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Somalia Rainfall Forecast - Issued: 18 September 2020

The Deyr 2020 rainy season (Sept/Oct—Dec) is expected to start in late September in the northern parts and mid October in the southern areas. However, some parts of the northern regions have been receiving rains since the first week of this month. On 16 and 17 September, heavy rains that led to flash floods and destruction of properties in KarKar district of Puntland were reported. About 300 people were affected by the flash floods in Duudhayo village. There was reduction of rainfall amounts within the Ethiopian highlands over the last week. This subsequently led to a slight reduction of river flow along the Shabelle River. However, river levels are still very high along the entire channel and flooding continue to be reported in parts of the riverine areas. In Belet Weyne and Bulo Burti, the river levels are still above the high flood risk level to date. The cumulative rainfall forecast for this week indicates moderate rains in Bari and Sanaag regions of Puntland and the coastal areas of Lower Shabelle and Lower Juba regions. Heavy rains are foreseen in the Ethiopian highlands during the week in forecast. This may lead to an increase of river levels along the Shabelle river thus increasing the risk of flooding especially in Hiraan region. Given the rainfall forecast and current situation along the two rivers, High Risk of flooding remains along the Shabelle while there is no risk of flooding foreseen along the Juba River.

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Somalia Rainfall Outlook for the 2020 Deyr Season Issued: 03 September 2020

Deyr (Sep/Oct-Dec) season rainfall is usually of shorter duration and less amount and intensity compared to Gu (April-June) season rainfall. However, they are beneficial in supporting seasonal agricultural activities and replenishing water and pasture resources. Generally, Deyr season starts in late September and ends in early December, but this varies from place to place across the country, with the northern regions receiving rainfall much earlier than southern regions. According to the recently issued Seasonal Climate Forecast issued by IGAD’s Climate Prediction and Applications Centre (ICPAC), the 2020 Deyr rains in Somalia are likely to be below normal to near normal with a 45 percent chance of experiencing below normal rains and a 30 chance of near normal rains in Somaliland, central and southern regions of the country. Similarly, the upper catchments of the Juba and Shabelle Rivers in neighboring Ethiopia are also expected to record below normal to near normal rainfall during the 2020 Deyr season ( Map 1. Most parts of Puntland have equal chances of (35%) of experiencing normal or above normal rains during the season. Further, the outlook predicts a delayed start of the season with warmer than normal temperatures.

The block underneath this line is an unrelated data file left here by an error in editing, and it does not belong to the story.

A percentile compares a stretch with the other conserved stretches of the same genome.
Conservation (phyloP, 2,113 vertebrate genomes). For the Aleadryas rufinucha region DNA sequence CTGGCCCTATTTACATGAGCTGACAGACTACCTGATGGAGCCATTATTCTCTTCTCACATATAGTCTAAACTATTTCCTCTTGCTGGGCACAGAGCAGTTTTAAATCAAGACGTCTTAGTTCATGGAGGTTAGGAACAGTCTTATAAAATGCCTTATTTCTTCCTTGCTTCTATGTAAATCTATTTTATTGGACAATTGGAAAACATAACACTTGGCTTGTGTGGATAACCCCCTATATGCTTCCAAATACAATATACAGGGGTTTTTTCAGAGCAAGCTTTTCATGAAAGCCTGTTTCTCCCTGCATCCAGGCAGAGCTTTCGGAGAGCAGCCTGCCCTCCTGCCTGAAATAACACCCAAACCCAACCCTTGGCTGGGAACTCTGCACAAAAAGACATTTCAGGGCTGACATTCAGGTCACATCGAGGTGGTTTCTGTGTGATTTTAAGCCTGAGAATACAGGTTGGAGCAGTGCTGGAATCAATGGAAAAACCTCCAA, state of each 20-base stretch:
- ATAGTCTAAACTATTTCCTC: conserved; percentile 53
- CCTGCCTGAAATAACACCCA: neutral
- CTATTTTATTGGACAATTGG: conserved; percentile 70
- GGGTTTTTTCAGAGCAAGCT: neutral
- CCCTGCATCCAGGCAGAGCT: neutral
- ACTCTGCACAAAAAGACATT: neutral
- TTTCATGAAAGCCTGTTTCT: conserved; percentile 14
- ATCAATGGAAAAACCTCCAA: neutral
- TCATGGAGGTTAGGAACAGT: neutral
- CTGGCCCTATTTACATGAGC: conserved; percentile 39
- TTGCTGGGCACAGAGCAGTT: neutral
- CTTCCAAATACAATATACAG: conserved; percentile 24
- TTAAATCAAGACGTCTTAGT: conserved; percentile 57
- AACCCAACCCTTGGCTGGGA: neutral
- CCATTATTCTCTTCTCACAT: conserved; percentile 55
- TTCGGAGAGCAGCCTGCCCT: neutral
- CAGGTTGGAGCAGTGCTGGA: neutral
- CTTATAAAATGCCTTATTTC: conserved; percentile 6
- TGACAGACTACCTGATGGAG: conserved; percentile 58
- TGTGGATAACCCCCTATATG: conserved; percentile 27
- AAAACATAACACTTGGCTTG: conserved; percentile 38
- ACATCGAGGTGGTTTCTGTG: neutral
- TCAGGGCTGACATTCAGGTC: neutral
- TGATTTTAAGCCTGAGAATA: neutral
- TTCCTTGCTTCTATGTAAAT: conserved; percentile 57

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Somalia Rainfall Forecast - Issued: 24 September 2020

The early rains received in northern parts of Somalia since the first week of September continued to spread across the region over the last one week, marking an early start of the Deyr 2020 rainy season. Normally, the Sept/Oct—Dec rainy season is expected to start in late September in the northern parts and mid October in the southern areas of the country. The Ethiopian highlands, which contribute to the Juba and Shabelle river flow, continued to receive moderate rains over the last one week. River levels along the entire Shabelle River remained very high with flooding reported in parts of the riverine areas. In Belet Weyne and Bulo Burti the river levels are still above the high flood risk level to date, while in Jowhar the river is at moderate flood risk level. The cumulative rainfall forecast for this week indicates light to moderate rains spreading from the central to the northern parts of the country. Awdal Region will however will remain dry for the next one week. Bakool Region in the south is expected to receive light to moderate rains, while in the Ethiopian highlands there will be moderate to heavy rainfall over the same forecast period. This may lead to an increase of river levels along the Shabelle river thus increasing the risk of flooding especially in Hiraan and Middle Shabelle Regions. Given the rainfall forecast and current situation along the two rivers, High Risk of flooding remains along the Shabelle while there is no risk of flooding foreseen along the Juba River.

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Flood Update for River Shabelle - Issued: 03 September 2020